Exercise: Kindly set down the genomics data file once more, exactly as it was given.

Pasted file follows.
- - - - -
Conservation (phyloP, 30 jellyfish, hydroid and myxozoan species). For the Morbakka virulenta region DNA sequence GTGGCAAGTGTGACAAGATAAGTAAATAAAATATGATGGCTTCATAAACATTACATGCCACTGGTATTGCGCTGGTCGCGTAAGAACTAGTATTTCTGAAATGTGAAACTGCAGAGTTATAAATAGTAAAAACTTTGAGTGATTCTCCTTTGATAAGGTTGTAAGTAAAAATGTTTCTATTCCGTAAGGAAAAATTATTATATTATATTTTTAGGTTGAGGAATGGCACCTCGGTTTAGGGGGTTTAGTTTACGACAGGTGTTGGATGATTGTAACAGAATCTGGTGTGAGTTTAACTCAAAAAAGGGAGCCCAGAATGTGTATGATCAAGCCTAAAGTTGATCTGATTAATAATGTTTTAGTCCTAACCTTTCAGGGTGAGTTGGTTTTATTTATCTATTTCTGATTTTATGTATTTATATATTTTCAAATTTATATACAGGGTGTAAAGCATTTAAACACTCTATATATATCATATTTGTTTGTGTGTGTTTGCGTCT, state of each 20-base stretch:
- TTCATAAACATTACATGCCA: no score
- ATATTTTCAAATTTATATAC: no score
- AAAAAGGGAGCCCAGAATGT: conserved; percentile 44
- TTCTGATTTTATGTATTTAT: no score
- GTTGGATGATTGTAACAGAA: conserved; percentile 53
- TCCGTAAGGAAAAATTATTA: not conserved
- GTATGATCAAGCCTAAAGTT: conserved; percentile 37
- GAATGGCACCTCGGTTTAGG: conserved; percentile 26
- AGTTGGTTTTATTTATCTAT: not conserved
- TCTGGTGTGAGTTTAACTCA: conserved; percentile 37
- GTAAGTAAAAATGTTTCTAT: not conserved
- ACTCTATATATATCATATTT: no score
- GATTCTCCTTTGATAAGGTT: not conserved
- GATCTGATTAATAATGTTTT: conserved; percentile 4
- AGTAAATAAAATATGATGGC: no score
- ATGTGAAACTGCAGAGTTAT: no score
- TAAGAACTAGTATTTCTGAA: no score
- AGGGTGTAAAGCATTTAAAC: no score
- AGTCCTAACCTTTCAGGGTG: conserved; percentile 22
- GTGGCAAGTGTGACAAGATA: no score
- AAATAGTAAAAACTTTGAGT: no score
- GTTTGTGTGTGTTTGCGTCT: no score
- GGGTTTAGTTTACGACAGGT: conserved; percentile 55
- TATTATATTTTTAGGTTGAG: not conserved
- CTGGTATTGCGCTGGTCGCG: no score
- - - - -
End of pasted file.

Conservation (phyloP, 30 jellyfish, hydroid and myxozoan species). For the Morbakka virulenta region DNA sequence GTGGCAAGTGTGACAAGATAAGTAAATAAAATATGATGGCTTCATAAACATTACATGCCACTGGTATTGCGCTGGTCGCGTAAGAACTAGTATTTCTGAAATGTGAAACTGCAGAGTTATAAATAGTAAAAACTTTGAGTGATTCTCCTTTGATAAGGTTGTAAGTAAAAATGTTTCTATTCCGTAAGGAAAAATTATTATATTATATTTTTAGGTTGAGGAATGGCACCTCGGTTTAGGGGGTTTAGTTTACGACAGGTGTTGGATGATTGTAACAGAATCTGGTGTGAGTTTAACTCAAAAAAGGGAGCCCAGAATGTGTATGATCAAGCCTAAAGTTGATCTGATTAATAATGTTTTAGTCCTAACCTTTCAGGGTGAGTTGGTTTTATTTATCTATTTCTGATTTTATGTATTTATATATTTTCAAATTTATATACAGGGTGTAAAGCATTTAAACACTCTATATATATCATATTTGTTTGTGTGTGTTTGCGTCT, state of each 20-base stretch:
- TTCATAAACATTACATGCCA: no score
- ATATTTTCAAATTTATATAC: no score
- AAAAAGGGAGCCCAGAATGT: conserved; percentile 44
- TTCTGATTTTATGTATTTAT: no score
- GTTGGATGATTGTAACAGAA: conserved; percentile 53
- TCCGTAAGGAAAAATTATTA: not conserved
- GTATGATCAAGCCTAAAGTT: conserved; percentile 37
- GAATGGCACCTCGGTTTAGG: conserved; percentile 26
- AGTTGGTTTTATTTATCTAT: not conserved
- TCTGGTGTGAGTTTAACTCA: conserved; percentile 37
- GTAAGTAAAAATGTTTCTAT: not conserved
- ACTCTATATATATCATATTT: no score
- GATTCTCCTTTGATAAGGTT: not conserved
- GATCTGATTAATAATGTTTT: conserved; percentile 4
- AGTAAATAAAATATGATGGC: no score
- ATGTGAAACTGCAGAGTTAT: no score
- TAAGAACTAGTATTTCTGAA: no score
- AGGGTGTAAAGCATTTAAAC: no score
- AGTCCTAACCTTTCAGGGTG: conserved; percentile 22
- GTGGCAAGTGTGACAAGATA: no score
- AAATAGTAAAAACTTTGAGT: no score
- GTTTGTGTGTGTTTGCGTCT: no score
- GGGTTTAGTTTACGACAGGT: conserved; percentile 55
- TATTATATTTTTAGGTTGAG: not conserved
- CTGGTATTGCGCTGGTCGCG: no score